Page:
In the mid-1950s, with the Cold War raging, Thiokol Corporation, a chemical company then well-known for its synthetic rubber, was becoming involved in the development of solid fuels for rocket motors. The company acquired a large piece of land at this remote site in the Utah desert to use as a rocket proving ground.
Since then, Thiokol has been known by various legal names over the years. It became notorious as Morton-Thiokol at the time of the Challenger disaster in 1986, then became ATK Orbital Sciences in the 2000s, and today has been absorbed by Northrop-Grumman. Despite all these corporate vicissitudes, the test facility is still in use, and this open-air display features mock-ups of the various rocket motors that have been developed and tested here over more than half a century.
In the garden, you’ll find dozens of examples of military and space exploration equipment, including a booster used on NASA space shuttles as well as various missiles.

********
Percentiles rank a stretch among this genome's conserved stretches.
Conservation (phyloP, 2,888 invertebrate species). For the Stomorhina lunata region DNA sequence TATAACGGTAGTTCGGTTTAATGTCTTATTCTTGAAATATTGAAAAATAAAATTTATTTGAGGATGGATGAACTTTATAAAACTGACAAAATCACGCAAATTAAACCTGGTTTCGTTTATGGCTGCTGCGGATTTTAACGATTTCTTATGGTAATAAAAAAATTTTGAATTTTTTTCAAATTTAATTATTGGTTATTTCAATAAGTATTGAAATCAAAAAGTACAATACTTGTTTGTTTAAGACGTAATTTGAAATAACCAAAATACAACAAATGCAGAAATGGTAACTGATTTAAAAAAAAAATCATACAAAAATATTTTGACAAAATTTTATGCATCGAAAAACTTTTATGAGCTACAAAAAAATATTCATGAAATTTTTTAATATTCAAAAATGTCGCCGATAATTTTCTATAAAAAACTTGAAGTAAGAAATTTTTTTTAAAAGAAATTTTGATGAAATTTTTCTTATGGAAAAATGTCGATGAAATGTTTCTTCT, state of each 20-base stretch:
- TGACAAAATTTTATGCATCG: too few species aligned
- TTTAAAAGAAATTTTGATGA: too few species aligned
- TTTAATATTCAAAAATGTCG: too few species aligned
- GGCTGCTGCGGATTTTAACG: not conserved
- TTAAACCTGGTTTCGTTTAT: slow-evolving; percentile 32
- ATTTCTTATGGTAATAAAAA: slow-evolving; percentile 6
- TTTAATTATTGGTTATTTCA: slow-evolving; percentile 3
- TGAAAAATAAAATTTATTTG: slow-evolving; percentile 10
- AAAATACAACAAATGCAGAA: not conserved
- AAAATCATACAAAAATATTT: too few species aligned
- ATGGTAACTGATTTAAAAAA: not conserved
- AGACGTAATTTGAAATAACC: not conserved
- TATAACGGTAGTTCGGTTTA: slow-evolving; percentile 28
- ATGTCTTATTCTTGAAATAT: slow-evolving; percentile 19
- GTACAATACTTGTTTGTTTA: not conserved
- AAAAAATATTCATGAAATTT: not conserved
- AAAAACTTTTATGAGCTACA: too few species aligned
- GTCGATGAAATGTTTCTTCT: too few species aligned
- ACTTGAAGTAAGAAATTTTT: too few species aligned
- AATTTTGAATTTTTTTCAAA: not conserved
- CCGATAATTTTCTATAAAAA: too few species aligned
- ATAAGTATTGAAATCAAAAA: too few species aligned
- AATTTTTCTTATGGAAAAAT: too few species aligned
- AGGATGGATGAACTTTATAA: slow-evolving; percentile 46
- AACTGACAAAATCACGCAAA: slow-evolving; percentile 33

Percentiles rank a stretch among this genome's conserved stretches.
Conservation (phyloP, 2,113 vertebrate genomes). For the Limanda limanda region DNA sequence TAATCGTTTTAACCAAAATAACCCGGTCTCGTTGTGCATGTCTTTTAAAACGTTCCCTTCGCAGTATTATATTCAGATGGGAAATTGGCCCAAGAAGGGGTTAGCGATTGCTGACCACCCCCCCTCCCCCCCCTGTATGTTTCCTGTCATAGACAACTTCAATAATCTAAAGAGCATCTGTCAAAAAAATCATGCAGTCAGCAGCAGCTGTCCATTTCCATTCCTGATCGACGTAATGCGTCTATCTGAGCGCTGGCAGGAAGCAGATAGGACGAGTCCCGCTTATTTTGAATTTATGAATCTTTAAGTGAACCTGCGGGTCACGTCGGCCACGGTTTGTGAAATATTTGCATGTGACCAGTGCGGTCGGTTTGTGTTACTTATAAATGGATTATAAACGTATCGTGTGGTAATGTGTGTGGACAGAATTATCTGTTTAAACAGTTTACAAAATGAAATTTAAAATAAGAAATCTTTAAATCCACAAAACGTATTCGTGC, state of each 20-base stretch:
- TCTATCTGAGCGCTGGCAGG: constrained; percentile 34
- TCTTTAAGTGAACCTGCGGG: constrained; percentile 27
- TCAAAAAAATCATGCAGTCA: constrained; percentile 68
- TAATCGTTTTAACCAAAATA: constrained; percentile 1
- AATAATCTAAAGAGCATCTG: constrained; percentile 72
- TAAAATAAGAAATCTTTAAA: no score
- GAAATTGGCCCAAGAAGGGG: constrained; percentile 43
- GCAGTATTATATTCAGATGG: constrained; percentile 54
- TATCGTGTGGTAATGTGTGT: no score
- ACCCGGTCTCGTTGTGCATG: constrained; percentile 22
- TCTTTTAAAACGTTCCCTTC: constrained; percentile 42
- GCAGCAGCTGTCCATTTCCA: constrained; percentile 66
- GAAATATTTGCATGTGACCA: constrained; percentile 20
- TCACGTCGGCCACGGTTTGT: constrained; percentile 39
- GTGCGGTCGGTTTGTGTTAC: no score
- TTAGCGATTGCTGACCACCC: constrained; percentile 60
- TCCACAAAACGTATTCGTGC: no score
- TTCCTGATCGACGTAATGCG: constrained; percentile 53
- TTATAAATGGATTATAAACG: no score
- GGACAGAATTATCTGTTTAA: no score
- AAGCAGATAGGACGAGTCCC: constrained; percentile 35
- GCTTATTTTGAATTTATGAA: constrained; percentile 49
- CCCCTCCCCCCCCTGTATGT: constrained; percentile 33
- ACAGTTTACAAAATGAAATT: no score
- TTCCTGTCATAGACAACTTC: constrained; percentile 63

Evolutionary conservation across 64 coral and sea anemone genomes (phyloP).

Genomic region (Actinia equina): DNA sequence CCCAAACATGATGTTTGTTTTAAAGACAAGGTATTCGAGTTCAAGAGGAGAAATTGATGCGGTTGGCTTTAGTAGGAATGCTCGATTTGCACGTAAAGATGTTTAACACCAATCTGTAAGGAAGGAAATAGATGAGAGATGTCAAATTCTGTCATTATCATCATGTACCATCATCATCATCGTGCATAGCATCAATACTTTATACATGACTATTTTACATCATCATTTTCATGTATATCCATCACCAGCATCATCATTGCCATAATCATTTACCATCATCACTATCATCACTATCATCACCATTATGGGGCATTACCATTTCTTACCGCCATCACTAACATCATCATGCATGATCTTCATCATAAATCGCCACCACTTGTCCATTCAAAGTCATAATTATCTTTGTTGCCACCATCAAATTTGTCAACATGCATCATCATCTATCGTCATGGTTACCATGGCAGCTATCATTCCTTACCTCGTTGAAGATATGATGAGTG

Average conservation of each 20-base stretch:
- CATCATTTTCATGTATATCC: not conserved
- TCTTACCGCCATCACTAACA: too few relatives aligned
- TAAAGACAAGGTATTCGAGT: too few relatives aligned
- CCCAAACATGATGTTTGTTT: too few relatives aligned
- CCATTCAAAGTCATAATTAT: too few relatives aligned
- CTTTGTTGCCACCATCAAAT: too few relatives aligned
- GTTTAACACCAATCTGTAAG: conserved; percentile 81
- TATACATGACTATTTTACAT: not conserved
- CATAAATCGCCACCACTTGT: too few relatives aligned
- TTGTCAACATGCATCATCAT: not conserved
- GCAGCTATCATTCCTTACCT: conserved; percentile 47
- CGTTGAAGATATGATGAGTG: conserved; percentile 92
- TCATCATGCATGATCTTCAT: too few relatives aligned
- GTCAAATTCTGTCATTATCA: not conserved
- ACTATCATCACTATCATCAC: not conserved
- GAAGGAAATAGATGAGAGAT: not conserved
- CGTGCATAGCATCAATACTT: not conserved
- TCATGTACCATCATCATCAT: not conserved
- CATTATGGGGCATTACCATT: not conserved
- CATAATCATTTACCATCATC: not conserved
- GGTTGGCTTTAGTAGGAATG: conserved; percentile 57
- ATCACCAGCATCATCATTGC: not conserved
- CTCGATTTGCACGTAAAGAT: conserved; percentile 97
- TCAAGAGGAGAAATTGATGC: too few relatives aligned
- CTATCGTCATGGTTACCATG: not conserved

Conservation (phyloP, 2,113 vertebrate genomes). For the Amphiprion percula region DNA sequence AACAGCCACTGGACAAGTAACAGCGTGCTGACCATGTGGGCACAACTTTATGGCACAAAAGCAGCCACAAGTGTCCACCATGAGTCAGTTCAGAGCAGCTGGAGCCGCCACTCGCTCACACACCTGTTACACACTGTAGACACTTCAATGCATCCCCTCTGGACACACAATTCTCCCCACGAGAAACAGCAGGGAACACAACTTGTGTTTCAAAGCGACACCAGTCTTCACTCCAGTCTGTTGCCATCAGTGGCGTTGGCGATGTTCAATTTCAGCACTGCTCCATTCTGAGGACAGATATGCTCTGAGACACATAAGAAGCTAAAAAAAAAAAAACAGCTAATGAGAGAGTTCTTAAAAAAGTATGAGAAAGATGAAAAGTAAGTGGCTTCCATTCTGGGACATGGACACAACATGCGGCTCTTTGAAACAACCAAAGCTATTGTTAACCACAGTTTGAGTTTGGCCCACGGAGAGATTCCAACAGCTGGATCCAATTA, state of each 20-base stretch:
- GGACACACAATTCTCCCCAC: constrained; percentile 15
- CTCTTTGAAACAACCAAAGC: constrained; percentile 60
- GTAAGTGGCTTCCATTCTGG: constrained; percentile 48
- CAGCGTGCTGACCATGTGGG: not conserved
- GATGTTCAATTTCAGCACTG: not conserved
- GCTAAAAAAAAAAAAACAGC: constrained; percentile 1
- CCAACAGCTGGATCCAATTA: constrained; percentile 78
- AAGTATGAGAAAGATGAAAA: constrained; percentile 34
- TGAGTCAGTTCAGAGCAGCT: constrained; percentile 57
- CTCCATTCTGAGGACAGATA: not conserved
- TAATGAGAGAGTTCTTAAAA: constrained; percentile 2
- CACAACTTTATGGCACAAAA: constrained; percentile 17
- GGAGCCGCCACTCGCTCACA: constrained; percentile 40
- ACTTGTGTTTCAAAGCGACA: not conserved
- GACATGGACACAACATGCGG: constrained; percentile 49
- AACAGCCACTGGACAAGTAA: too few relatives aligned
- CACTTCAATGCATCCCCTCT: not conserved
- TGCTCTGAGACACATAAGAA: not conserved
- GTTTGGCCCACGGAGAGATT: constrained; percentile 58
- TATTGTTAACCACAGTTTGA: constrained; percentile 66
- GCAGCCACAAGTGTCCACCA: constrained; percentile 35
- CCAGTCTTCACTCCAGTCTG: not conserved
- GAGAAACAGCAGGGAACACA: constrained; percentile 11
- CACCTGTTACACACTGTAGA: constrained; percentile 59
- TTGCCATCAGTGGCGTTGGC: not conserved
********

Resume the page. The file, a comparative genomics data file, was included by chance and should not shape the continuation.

Know Before You Go
From Interstate 15/84 at Brigham City, go west 2.5 miles on Utah State Route 13, bearing left where it turns into Utah SR 83. Continue 17.5 miles on UT 83 to where it intersects County Road 7200 N at Lampo Junction. A sign here will indicate a left turn for the Promontory Point historic site. Do NOT turn left here but continue another 1.8 miles on Utah 83. The ATK Rocket Garden will be on the right just off the road.
While in the area the Promontory Point historic site, where the eastward-building and westward-building parts of the Transcontinental Railroad were joined, is an easy side trip.